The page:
Expanding on this virtualization idea, could you actually have a virtual church where the Pope spoke to all Catholics directly, and to them, personally? We have drive-through and TV-based ministries, so why not a virtual Vatican? The Pope would always look young and never look sick. If the Pope was on holiday no one would ever need to know, and the Pope could avoid most types of physical risk.
But, for a religious order that hasn't changed its dress code for centuries, considering such opportunities may be seen as just short of blasphemy. Nevertheless, ideas like these will come up at an increasing pace, and, looking at the current Cardinals, there will be new ones coming relatively soon, expecting change.
If the Church believes strongly that a woman who has lost brain function is still alive and a fetus at its earliest stages is human, what will they think about a virtual something that emulates a person to the highest degree? We have a number of advanced universities and well funded companies working at a feverish pace to be the first to create true artificial intelligence.
Creating it in the real world is probably more then 20 years out, due to the size of things, but creating it in the virtual world could start happening as early as next year. Granted, the first attempts will be rudimentary, but they should advance quickly. An obvious product -- given how much people will currently pay to clone a pet -- is a virtual clone of a loved one. Basically, what if we could capture their behaviors to such a degree that the "virtual" person is to most degrees identical to the real one?
There are actually some games that do a little of this now. In one racing XBox game you can model another player and race against that model if that other player is not online. This will migrate to more complex characters, and the power we will have in about ten years should be enough to create an amazingly accurate artificial person.
It shouldn't be hard to get these constructs to send e-mail, make phone calls, and otherwise behave much like the loved one behaved, perhaps softening the blow of a loss, or maybe to offset the existence of a less-than-ideal real spouse, boss, or child. To some they will look alive, and dealing with that could easily be a very big problem as we move into the 2020s.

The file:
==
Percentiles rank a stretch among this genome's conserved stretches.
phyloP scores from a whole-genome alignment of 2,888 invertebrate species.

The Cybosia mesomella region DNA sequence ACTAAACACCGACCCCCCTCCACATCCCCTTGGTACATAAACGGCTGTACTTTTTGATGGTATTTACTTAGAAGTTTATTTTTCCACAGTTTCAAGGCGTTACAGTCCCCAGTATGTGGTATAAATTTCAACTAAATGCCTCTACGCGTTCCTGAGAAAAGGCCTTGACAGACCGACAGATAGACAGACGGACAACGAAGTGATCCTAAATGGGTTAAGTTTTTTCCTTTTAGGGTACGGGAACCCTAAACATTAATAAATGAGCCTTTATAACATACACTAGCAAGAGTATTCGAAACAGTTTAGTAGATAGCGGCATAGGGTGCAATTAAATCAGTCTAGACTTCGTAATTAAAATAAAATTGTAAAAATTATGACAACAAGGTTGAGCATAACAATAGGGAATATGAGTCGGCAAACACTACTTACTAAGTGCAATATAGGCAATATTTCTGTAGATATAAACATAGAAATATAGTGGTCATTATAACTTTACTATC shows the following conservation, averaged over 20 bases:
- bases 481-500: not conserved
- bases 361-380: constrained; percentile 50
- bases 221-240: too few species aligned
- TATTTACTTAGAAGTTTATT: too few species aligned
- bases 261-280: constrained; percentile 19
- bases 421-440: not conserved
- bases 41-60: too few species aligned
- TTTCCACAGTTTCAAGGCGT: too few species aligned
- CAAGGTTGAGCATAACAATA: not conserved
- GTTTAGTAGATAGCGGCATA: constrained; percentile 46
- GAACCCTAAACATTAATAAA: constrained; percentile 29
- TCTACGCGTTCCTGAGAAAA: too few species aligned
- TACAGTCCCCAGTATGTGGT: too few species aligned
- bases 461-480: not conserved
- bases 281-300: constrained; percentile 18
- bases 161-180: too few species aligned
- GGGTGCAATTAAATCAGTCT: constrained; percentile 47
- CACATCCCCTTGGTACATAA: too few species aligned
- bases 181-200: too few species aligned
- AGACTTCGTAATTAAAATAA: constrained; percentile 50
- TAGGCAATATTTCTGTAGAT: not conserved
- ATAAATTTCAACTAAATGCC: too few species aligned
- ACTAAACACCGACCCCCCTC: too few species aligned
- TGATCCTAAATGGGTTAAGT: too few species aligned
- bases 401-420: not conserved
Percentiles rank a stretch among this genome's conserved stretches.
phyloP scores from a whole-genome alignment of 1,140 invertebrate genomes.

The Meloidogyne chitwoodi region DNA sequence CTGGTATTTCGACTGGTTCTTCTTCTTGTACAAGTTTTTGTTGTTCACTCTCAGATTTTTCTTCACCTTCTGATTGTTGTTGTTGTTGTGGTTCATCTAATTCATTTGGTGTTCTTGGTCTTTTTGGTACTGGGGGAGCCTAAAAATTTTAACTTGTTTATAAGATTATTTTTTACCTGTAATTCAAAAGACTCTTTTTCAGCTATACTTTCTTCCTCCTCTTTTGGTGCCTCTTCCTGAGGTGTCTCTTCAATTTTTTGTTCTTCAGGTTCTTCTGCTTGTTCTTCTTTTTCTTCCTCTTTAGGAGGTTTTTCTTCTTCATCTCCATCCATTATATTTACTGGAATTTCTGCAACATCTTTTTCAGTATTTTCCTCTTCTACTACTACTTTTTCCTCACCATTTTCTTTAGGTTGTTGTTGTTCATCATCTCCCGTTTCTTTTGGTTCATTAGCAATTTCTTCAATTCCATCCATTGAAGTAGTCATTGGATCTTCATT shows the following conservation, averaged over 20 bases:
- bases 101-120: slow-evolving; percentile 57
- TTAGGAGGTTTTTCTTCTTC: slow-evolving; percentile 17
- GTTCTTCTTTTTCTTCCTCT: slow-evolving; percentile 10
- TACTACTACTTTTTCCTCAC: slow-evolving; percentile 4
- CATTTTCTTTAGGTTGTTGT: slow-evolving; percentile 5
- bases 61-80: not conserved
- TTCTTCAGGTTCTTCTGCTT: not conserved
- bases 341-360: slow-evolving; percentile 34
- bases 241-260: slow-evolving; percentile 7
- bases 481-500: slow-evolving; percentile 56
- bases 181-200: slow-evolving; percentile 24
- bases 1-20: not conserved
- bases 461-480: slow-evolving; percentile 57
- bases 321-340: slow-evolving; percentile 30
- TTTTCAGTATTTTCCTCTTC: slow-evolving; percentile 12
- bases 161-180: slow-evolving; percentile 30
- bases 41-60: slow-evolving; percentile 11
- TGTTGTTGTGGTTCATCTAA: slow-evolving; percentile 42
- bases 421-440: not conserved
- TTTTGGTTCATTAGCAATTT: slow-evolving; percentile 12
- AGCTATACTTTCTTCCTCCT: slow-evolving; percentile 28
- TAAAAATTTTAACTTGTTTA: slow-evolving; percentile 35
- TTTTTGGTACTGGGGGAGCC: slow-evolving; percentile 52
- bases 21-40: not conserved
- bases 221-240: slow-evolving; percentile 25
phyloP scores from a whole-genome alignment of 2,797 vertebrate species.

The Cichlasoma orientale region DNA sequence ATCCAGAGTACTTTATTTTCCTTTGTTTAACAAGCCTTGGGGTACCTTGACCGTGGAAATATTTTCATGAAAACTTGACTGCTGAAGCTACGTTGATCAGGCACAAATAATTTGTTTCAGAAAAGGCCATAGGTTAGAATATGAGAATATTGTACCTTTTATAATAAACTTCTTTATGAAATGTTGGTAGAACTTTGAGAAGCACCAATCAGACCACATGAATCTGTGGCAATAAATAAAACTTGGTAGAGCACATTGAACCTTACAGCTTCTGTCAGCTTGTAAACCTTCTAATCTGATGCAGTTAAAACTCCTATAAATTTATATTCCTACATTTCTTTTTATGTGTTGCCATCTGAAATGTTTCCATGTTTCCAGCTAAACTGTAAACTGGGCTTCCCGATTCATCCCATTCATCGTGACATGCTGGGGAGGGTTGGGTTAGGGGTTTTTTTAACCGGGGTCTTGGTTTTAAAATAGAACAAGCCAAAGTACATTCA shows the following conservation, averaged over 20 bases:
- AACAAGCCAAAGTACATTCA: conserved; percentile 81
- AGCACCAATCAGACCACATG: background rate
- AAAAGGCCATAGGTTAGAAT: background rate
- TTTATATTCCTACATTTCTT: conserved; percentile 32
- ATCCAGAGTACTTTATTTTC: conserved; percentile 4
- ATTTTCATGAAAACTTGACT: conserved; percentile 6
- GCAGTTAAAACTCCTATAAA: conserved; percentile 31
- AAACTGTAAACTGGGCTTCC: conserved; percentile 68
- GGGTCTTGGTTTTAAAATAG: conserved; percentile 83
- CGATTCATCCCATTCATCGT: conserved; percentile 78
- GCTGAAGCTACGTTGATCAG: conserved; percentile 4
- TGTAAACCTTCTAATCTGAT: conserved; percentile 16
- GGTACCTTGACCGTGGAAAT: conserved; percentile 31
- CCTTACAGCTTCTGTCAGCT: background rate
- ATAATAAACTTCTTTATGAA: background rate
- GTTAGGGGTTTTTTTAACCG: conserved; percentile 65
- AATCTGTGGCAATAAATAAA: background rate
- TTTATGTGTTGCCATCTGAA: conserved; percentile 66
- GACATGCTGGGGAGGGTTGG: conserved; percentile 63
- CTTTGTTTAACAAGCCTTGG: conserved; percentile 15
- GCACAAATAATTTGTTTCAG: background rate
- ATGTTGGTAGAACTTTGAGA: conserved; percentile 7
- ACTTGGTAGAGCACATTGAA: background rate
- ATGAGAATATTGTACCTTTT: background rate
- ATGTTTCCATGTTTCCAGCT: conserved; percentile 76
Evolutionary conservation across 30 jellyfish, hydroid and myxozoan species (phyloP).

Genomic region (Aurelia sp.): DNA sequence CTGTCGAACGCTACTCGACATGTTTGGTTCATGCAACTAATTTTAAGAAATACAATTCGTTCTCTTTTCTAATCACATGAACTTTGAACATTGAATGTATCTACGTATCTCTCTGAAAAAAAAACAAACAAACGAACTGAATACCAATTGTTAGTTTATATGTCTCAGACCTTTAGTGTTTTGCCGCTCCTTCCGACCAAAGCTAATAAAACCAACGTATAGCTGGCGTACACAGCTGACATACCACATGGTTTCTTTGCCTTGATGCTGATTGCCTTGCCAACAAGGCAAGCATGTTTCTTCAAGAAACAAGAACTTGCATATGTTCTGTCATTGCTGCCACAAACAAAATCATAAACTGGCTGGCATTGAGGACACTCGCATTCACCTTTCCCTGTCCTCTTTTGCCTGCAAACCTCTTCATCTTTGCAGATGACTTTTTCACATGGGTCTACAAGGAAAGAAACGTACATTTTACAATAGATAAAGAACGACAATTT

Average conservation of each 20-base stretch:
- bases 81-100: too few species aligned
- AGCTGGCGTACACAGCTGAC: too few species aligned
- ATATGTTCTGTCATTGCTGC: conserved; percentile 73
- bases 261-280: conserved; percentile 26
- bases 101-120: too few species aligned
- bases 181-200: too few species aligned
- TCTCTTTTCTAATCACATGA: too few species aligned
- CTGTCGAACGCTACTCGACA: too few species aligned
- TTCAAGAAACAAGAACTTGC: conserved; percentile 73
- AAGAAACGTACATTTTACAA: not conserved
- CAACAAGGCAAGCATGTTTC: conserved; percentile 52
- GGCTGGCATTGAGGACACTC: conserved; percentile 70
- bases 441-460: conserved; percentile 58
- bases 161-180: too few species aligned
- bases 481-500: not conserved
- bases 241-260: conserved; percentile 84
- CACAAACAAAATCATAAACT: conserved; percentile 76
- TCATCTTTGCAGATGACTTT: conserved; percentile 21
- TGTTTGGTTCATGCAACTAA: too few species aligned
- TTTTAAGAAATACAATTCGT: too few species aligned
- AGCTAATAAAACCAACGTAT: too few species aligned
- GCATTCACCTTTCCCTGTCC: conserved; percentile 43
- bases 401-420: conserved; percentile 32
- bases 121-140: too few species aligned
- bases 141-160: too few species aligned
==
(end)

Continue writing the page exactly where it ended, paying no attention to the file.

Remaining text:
Now let's take that extra step: We are likely to be able to interface into the human body in a complex way in about 15 years. What if, in the case of catastrophic brain injury, we tie the body into an artificial personality? Is that life? Could the Pope himself continue to live on with such technology, and should he?
A Word on Blogs
How about in the near term? What about blogs? Companies have quickly found that executives who blog can pre-release products, embarrass their companies, and open the firm up to litigation. On the other hand, blogs can bring people closer together. While short of becoming some sort of e-mail-based confessional, which I'm sure someone has asked about by now, blogging could be a great way for Church officials to stay in touch with the Vatican and with their parishioners. If allowed, however, how should it the forums be recorded, monitored, protected?
Those who may be entering the priesthood over the next 20 years will have grown up with blogging, will have experienced higher levels of virtual reality then ever before, will have seen things that were simply not even remotely possible during the last 30 years.
While new generations have always grown up differently than the ones before, the speed of change for coming generations will be unprecedented. Organizations which aren't flexible (and the Catholic Church is the antithesis of flexible) in the face of massive change often break, and that, in the end, may be the biggest problem the new Pope has to face.
Were I a smart Cardinal, I think I'd support someone other then me as a candidate for Pope, but regardless, I wish whoever does get the job the very best. He'll need it.
Rob Enderle, a TechNewsWorld columnist, is the Principal Analyst for the Enderle Group, a consultancy that focuses on personal technology products and trends.